UMBC CS 201, Fall 02
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 CMSC 201 Programming Project Three The Card Game - Old Maid Out: Friday 10/25/02 Due: before Midnight, Sunday 11/10/02 The design document for this project, design3.txt , is due: Before Midnight, Sunday 11/03/02

## The Objective

This project will give you practice using good design techniques, separate compilation, random numbers, structures, arrays of structures, pointers and call by reference.

## The Background

There is a popular children's card game known as Old Maid. It is so simple that children can play it at a very early age.

Image from www.ahs.uwaterloo.ca/~museum/vexhibit/cardgames/table3/omaid.html

The game is for two or more players. You can buy a special deck to play this game (as shown above), but you can also use a standard deck of 52 playing cards with one of the Queens removed leaving a deck of 51.

The dealer deals one card at a time to each player proceeding clockwise until all the cards are dealt. Usually some players will have more cards than others. This doesn't matter. The players then all look at their cards and discard all their pairs. A pair is two cards that have the same pip value.

Examples of pairs would be:
The 7 of diamonds and the 7 of spades
The King of clubs and the King of hearts

The dealer begins by allowing the player on his left to choose one of his cards. The player selecting the card cannot see the card since he is only shown the backs of the cards. That player will take a card from the dealer and add it to his hand. If that card makes a pair, the player can discard the pair. That is the end of that player's turn. Now that player offers his cards to the player on his left and the play continues.

If you get rid of all your cards, you are safe and turn passes to the next player. Eventually all of the cards will have been discarded except one queen (the old maid) and the player that holds this card loses the game.

Background information taken from www.pagat.com/passing/oldmaid.html

For this project you will be writing a modified version of the Old Maid, for which you'll be using a standard deck of 52 cards with one of the queens removed, leaving 51 cards.

There will be only 2 players, the computer and the user. The computer will always be the dealer, therefor the play will always begin with the user choosing a card from the computer's hand. Play will continue with the computer and the user taking turns until one of the players is left with a single queen in their hand. This player is the loser, the Old Maid.

## More details

• You must use the following structure definition for your cards: typedef struct card { int suit; int pip; } CARD;
• You must use arrays of CARDs to simulate the deck, and each of the players' hands.

• Create a full deck of 52 cards that are in order. In other words, for each of the four suits, the cards should be in order from Ace (1) through King (13).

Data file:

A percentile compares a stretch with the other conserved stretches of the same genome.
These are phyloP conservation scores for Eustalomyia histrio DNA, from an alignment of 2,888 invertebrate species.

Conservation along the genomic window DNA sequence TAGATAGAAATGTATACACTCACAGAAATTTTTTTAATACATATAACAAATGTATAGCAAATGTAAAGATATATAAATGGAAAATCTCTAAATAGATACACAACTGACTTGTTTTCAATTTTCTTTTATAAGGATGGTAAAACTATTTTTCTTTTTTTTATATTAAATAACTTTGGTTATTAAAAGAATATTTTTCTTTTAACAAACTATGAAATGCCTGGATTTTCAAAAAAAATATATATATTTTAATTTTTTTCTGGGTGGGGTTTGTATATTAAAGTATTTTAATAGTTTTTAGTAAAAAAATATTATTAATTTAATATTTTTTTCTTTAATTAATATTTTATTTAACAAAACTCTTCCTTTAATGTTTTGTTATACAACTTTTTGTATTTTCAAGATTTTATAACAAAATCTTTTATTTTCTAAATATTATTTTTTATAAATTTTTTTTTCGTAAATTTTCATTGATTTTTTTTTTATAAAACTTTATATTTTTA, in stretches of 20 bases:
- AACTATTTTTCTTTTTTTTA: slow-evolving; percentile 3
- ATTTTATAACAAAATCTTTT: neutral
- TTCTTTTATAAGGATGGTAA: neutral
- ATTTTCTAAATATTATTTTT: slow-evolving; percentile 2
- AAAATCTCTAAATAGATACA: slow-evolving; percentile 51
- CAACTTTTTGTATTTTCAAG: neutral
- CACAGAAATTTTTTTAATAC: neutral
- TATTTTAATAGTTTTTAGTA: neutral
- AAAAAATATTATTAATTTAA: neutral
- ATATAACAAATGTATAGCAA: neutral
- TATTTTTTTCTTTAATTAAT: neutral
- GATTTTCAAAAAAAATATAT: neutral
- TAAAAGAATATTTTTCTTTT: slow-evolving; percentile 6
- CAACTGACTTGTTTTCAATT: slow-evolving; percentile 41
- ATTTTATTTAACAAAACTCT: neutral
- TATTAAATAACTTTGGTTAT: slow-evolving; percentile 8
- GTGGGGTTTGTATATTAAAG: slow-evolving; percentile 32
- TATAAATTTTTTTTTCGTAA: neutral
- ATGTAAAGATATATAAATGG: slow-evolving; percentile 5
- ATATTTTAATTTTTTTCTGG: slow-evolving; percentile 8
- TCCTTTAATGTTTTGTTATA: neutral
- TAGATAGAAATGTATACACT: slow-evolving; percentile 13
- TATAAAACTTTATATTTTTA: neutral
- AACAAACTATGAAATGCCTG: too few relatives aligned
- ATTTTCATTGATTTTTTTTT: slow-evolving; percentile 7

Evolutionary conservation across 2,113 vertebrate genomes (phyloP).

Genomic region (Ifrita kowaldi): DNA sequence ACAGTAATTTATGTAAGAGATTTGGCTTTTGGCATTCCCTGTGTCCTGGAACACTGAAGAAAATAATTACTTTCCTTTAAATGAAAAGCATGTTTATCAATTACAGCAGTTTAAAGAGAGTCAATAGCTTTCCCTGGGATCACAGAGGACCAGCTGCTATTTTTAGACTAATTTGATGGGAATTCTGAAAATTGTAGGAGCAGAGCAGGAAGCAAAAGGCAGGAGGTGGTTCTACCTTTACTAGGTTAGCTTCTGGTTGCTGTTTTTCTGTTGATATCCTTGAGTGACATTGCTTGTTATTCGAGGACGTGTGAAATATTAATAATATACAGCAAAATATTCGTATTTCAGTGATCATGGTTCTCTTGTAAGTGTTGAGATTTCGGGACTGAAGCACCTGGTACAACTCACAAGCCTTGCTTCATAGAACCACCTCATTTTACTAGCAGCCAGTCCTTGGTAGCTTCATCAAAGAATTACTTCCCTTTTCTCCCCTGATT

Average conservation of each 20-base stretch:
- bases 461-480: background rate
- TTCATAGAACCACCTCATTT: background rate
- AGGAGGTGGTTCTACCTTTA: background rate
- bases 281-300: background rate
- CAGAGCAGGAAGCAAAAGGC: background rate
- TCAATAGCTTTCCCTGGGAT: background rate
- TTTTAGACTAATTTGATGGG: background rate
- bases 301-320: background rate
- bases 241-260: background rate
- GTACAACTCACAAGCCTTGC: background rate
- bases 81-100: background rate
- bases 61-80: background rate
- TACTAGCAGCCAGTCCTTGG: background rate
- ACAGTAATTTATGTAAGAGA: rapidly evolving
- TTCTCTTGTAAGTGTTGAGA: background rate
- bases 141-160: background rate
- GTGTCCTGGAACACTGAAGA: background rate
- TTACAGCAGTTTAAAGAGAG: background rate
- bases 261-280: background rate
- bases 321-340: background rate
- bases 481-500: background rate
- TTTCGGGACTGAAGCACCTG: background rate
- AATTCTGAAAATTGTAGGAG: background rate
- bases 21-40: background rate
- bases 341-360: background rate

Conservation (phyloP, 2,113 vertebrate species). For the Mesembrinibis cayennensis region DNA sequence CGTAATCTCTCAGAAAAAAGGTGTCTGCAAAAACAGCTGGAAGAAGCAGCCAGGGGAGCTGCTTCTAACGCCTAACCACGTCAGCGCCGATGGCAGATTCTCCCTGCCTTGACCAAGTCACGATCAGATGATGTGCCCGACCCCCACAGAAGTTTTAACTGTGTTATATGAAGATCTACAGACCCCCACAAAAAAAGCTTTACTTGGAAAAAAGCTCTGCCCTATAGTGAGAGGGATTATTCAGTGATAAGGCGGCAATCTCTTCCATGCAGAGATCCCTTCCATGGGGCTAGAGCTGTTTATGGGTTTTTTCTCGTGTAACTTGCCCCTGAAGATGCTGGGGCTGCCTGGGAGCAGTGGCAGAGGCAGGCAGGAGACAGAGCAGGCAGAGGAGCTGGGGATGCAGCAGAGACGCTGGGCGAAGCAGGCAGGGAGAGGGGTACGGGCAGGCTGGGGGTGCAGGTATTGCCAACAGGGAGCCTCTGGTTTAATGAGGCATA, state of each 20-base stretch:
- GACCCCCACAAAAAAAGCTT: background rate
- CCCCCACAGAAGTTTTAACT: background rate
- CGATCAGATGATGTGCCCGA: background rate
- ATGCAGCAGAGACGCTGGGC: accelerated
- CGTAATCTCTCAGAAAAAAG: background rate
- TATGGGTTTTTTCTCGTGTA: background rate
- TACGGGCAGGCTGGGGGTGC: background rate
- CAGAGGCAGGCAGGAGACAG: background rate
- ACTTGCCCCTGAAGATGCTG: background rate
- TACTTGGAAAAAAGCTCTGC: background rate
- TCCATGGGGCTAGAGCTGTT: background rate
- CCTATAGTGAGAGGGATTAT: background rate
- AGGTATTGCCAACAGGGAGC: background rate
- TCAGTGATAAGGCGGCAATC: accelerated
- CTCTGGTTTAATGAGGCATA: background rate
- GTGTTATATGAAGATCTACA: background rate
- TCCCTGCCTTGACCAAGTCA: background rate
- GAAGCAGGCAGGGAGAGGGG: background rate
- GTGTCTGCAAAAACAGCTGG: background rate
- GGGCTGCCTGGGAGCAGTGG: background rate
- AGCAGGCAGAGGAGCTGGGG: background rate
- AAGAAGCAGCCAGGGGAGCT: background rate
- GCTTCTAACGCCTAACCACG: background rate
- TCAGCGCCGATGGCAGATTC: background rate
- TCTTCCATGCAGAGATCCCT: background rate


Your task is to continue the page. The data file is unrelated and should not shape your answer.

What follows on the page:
• After the full deck has been created, you must remove one of the queens from it, leaving 51 cards.

• You must then shuffle the deck, using the following algorithm:
For each card in the deck, get a random number in the range of 0 to 50 to be used as the index of the element to swap that card with, i.e. if deck[0] holds the Ace of clubs and the random number drawn was 16, and deck[16] holds the 4 of diamonds, then after the first swap, deck[0] would hold the 4 of diamonds and deck[16] would hold the Ace of clubs. You would then proceed to deck[1], find a random index of a card to swap with, and swap those cards, etc.

• You must seed the random number generator with a call to time().

• After shuffling the deck, you must deal the cards by giving one card to the user, followed by one card to the computer, followed by one card to the user, etc. until all of the cards have been dealt.

• Next your program should remove all pairs from each of the players' hands and identify those pairs as the cards are being removed.

• Next play will begin. Remember that the user gets to choose a card from the computer's hand first.

• You must have a CreateDeck() function that creates a standard deck of 52 cards, that could be used for any card playing game.

• Your ShuffleDeck() should use the algorithm explained above and should work with any size deck of cards.

• You must have a function called PlayersTurn(), which has the following prototype: void PlayersTurn (CARD player[], int* playerSizePtr, CARD computer[], int* computerSizePtr); and a function called ComputersTurn(), which has the following prototype: void ComputersTurn (CARD player[], int* playerSizePtr, CARD computer[], int* computerSizePtr); You may not alter these prototypes in any way.

• After a player draws a card from the opponent's hand and places it into his hand, whether the player is the computer or the user, the hand must be shuffled. This shuffling is necessary to keep the human player from knowing where the old maid is, if the computer has just drawn it from the user's hand.

• At the end of the game, you must announce who the loser is.

## What to Turn In

You must use separate compilation for this project and should have a file, called proj3.c, that contains only the function main(). You should also have oldmaid.c and oldmaid.h, that contain functions related to the game of Old Maid and the prototypes for those functions, respectively. You may, of course, have other .c and .h files, as you see fit. You should realize that some functions you will be writing for this project could be used for any card game and should be in their own .c file, perhaps called cards.c with their prototypes in a file called cards.h.

Submit as follows:

submit cs201 Proj3 proj3.c oldmaid.c oldmaid.h (followed by any other .c & .h files you have)

The order in which the files are listed doesn't matter. However, you must make sure that all files necessary to compile your project are listed.